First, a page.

It’s my final morning at Sjarlot’s house where I’ve been living on and off for a month. Last night she invited some fellow volunteers for a farewell party and we sat on the veranda eating samosas and drinking beer. It was a fun time and they gave me a children’s school bag to pack the last of my belongings as a going away present.

The truck is loaded with furnishings for the house in Yumbe but I will spend tonight in Arua and then travel the final leg on Monday. The road to Yumbe is reportedly very poor, and I’m told the journey will be more like a ride on a waltzer. Already the driver, Dennis, has called round to say we’ll be leaving later than expected at half past ten. This delay has heightened my sense of excitement and nerves. It’s only thirty minutes and so I use this time wisely in composing this post.

Last week was a busy time in Kampala. I joined three days of planning meetings where I was able to pin down the activities I’ll be delivering at the Bidibidi refugee settlement. There will be some awareness raising talks about strategies parents can use in addressing the wellbeing needs of their children. To follow, I’ll deliver some workshops to build parents’ skills and confidence in supporting their children. I’m also responsible be developing safe space clubs for targeted children to share any worries or concerns. Further areas for development will involve working in partnership with other NGOs and local government in developing guidance material. That’s enough to keep me busy!

On Thursday and Friday, VSO Uganda organised communication training. I was awarded a VSO T-shirt my for my contribution to the sessions which involved a role play and a presentation of the communication plan developed by education teams across Uganda. Here is a photo of Gloria and I in our finery.

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Now I must pack my bits and bobs ready for leaving. Wish me luck for when I get to Bidibidi!

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Off again …

I’ve been advised that following publication, there are six months to promote a debut novel to maximum effect. So, I’ve been getting out and about with The String Games by offering input at Dorset literary festivals, including the BridLitFest where I shared a platform with Maria Donovan and Rosanna Ley.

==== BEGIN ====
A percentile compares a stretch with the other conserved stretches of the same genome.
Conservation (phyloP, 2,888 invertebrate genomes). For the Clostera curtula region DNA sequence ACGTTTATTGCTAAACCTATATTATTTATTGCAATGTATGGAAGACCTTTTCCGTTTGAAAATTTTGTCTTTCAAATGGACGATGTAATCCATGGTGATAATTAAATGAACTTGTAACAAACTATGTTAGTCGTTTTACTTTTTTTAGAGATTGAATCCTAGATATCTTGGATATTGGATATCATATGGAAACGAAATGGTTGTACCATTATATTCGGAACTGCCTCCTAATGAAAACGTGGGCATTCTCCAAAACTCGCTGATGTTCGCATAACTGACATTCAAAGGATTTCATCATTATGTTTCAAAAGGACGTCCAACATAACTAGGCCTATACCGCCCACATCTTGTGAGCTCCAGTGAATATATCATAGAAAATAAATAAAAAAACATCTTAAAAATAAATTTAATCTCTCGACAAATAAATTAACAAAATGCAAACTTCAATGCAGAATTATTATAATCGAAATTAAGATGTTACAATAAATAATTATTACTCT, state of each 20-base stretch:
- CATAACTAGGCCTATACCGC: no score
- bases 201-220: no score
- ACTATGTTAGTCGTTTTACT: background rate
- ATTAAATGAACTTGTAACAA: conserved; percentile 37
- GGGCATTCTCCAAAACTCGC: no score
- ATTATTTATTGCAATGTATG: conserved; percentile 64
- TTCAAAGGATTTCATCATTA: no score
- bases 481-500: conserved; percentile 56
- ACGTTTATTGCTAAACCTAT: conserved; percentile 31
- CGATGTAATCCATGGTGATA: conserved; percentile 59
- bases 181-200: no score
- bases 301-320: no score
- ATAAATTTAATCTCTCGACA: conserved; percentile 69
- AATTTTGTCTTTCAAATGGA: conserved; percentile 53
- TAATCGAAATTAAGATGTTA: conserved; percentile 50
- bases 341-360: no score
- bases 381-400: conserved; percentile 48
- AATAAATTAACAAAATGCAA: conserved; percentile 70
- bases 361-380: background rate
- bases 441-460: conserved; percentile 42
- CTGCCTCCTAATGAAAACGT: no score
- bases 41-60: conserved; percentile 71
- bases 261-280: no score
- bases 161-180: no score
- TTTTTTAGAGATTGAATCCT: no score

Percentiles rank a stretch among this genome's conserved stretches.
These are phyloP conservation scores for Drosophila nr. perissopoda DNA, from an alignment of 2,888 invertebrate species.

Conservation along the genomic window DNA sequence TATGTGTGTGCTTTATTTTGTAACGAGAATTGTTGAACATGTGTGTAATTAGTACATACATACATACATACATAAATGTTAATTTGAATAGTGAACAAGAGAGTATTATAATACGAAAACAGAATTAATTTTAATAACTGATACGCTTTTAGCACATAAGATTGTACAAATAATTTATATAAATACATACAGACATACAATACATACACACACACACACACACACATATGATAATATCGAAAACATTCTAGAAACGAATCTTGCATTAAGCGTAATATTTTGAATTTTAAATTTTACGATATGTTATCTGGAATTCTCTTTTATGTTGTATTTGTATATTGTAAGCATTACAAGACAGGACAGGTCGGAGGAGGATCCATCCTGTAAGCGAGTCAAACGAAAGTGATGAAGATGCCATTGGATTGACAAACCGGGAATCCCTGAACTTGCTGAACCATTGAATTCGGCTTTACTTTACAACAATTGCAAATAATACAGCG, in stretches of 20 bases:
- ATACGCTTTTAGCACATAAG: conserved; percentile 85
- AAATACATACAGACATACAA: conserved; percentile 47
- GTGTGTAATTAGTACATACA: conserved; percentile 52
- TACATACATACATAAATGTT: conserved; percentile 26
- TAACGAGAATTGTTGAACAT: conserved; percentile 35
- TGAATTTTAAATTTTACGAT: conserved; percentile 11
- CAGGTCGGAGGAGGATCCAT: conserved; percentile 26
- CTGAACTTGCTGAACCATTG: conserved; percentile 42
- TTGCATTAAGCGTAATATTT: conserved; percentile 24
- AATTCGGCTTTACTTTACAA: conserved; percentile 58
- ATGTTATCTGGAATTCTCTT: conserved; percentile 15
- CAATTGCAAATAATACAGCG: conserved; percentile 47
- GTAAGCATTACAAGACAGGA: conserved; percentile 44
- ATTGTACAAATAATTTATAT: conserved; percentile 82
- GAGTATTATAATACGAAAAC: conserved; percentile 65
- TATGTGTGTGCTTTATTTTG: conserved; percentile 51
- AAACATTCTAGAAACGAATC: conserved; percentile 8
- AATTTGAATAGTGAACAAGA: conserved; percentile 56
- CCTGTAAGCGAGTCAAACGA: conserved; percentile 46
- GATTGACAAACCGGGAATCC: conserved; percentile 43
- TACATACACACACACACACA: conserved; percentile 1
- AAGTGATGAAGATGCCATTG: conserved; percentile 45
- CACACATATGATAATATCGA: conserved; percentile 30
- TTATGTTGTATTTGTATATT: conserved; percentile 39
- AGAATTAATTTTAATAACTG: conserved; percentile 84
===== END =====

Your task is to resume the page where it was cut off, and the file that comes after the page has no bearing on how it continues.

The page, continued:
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(I’m also at the forthcoming inaugural Blandford Literary Festival at the end of November.)

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I’ve given talks with Dorset Libraries (love a public library) in Dorchester, Poole, Wareham and Creekmoor. An author event in Wellington Library was a good excuse to spend a weekend in Shropshire and meet up with an old friend. There have been talks for ladies’ groups, workshops with writers, public readings and even performances (one in Loughborough and the other at Scratch & Spit in Bridport). The String Games won an award for its cover design and is a finalist in The People’s Book Prize (voting for the winners commences in March 2020). Phew! I hope I’ve used my six months wisely.

As this period comes to an end, I’ve decided to refocus and use my experience of working with children and families to volunteer with VSO  at the Bidibidi refugee settlement in Yumbe, Uganda. I’m heading off at the beginning of December for four months to support enrolment of girls and children with disabilities in Early Childhood Care and Education as these groups are currently under represented. Uganda has a progressive policy in supporting refugees fleeing the civil war in South Sudan. Families are given a plot of land on which to build a house and grow produce. There is access to health services, adults can work and children are offered places in schools. After several years of working with refugee families in London, I’m excited to have this opportunity. But it doesn’t mean a hiatus in blogging and writing. On the contrary, I hope this experience will generate new and important work.

Indeed, writing plans for later in 2020 are already taking shape. I’ll be at the Stockholm Writers Festival sharing my experiences as a debut novelist in May. This is a wonderful event for new and emerging writers in a great city.  And I’ll be delivering a talk and a workshop at the Mani Lit Fest in October where reading and writing are celebrated at a town near to the home of Patrick Leigh Fermor. My children’s picture book Pan-de-mo-nium is currently with illustrator Fiona Zeichmeister and will be released next year.  The contemporary novel I’ve been working This Much Huxley Knows is nearing completion.

Watch out for post from Uganda in the coming months. David is incredibly supportive and is 100% behind me. I’m very lucky to be married to him!

 

 

 

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Round up​ of the summer so far …

As I am a ridiculously target driven writer, I thought I’d share with you some of the writing milestones from June and July 2019.

Sturminster Newton Literary Festival, 15 June

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In this the inaugural year of the festival, I was delighted to have a place on the author trail which involved running a stall in Joshua’s Coffee Shop so that I could chat to customers about my publications. I felt honoured to be part of the trail as Gillian Cross one of my favourite children’s authors had a stall elsewhere in the town. (The only problem was I didn’t get a chance to say hello to her!)

Later in the afternoon, I offered a workshop titled ‘a sense of place in writing’ at the library. I was delighted to work with many talented writers and receive feedback from the workshop in the form of this tweet: